Hyundai 2012

Hyundai EQUUS, Genesis & Genesis Coupe Review

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Our final day in Korea was devoted to a series of brief test drives up in the hills behind Seoul and the line-up was impressive, EQUUS VS 380, Genesis BH 380 and Genesis 380 GT Coupe

Sadly it will most likely be several years before we see the Genesis model line-up on Australian roads. Hyundai senior management told us that we wouldn’t get the current generation car, which means another two or three years before the car is available down under.

The wait will be longer still for Hyundai’s luxury flagship, the supremely well-appointed EQUUS, if we get it at all. That really would be a pity, as this is a real contender for the luxury market, and at considerably less money than most rivals, I suspect.

It’s mostly about the right hand drive issue (they are currently only built in left hand drive) and the fact that Genesis is approaching the half-way-point in the model’s lifecycle, so no point in tooling up to produce a car for the RHD market at this stage.

As disappointing as this news will be to anyone fortunate enough to have driven a Genesis or Gensis Coupe, the improvements that will surely be made to next generation car should be worth the wait.

That said there is no doubt Hyundai could find plenty of willing buyers in Australia and other markets with the Genesis cars.

To my amazement, all of the other auto scribes walked straight past the Coupe to the luxury line-up, which left the fun car all to me and my Korean navigator.

Being a left hand-drive market as Korea is, it’s always best to stop for a second and think about what side of the car you’re going to open, before you completely shatter your reputation as a motoring journalist by hopping in the passenger side for a steer.

Buyers have the option of two very different flavours of the Coupe; a 2.0-litre Turbo version producing 156 kW (210 hp) and good for 220km/h (137 mph) or the more powerful 3.8-litre V6, good for a 0-100km/h sprint in around 6 seconds and a top speed of 240km/h.

Being a rear wheel-drive chassis, the naturally aspirated V6 powered 380 GT should provide more entertainment and thankfully this is the test car we have ended up with.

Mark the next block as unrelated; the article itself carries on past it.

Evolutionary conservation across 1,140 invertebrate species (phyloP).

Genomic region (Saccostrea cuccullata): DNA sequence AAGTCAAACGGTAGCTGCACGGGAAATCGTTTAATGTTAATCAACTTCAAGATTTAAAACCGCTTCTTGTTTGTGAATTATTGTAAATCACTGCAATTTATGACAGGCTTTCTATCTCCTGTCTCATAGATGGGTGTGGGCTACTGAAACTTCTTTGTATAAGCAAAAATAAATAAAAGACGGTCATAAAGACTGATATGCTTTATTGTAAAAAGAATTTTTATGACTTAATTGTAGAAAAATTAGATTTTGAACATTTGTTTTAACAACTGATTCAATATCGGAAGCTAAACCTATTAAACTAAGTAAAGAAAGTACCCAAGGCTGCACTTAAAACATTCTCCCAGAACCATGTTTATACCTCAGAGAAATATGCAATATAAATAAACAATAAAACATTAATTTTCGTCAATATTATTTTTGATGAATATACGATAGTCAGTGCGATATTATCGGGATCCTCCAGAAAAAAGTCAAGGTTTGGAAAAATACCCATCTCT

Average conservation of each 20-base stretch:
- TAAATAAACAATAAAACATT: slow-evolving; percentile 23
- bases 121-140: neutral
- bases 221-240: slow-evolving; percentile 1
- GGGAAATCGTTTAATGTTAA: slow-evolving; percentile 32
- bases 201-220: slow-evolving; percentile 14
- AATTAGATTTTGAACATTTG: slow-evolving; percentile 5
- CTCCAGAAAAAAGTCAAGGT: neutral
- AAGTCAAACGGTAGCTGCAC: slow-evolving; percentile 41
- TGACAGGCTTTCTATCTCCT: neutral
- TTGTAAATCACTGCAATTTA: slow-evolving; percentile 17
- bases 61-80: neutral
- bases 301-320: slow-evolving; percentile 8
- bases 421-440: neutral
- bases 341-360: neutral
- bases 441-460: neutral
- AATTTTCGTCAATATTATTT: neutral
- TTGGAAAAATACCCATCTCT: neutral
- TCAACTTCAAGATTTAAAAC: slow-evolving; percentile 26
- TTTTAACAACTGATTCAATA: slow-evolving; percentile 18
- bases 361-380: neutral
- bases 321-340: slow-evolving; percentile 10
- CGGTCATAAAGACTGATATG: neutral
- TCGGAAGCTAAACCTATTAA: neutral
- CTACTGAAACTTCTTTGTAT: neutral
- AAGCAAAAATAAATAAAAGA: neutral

It’s actually a 2008 model with a six-speed automatic transmission and sequential shifting, but regrettably, no paddle shifters, which is standard kit on the 2010 car and would certainly be my preferred choice.

The Genesis Coupe is not to be confused with Hyundai’s Tiburon Coupe; this is clearly a much sharper instrument with an aggressive stance and all the right ‘go fast’ bits on board; the most obvious being the bright red Brembo brake calipers.

Step inside and there’s more of the same with heavily bolstered front sports seats that are mounted deep into the car. This already feels like a proper performance car.

The three-spoke steering wheel is nice and thick too and has that hand stitched finish about it.

Time to fire up the 3.8-litre V6 with a push of the star button, and there’s a definite snarl about this engine, even at idle.

The problem is that in my eagerness to commandeer the Coupe first up, I should have realised that we would need to crawl through Seoul traffic, which seems to be in a 24/7 gridlock. Not quite the smartest move on my part, given half my drive time in this car would be spent travelling at 60km/h or less.

It’s also a little confusing using a Korean SatNav system, especially when the navigator is either on the phone or the two-way, assisting the rest of the convoy with but it wasn’t long before I could open the Coupe up on the freeway. It’s certainly got a decent dollop of torque from the moment you jump on the throttle.

I’m only on the freeway through some sweeping bends and the Genesis feels very planted and very balanced. The steering is also accurate and quick to respond to inputs with plenty of feedback. That’s the difference between hydraulic power assistance and an all-electric powered steering assistance.

It’s quite stiff though, some might find it too stiff for Australian roads, but enthusiasts will enjoy the flat cornering – a lot.

There’s a driver change point up ahead and they’d like me to give up the driver’s seat, but that’s not going to happen until we can at least attack the series of mountain bends up ahead. At least that’s what the SatNav is indicating.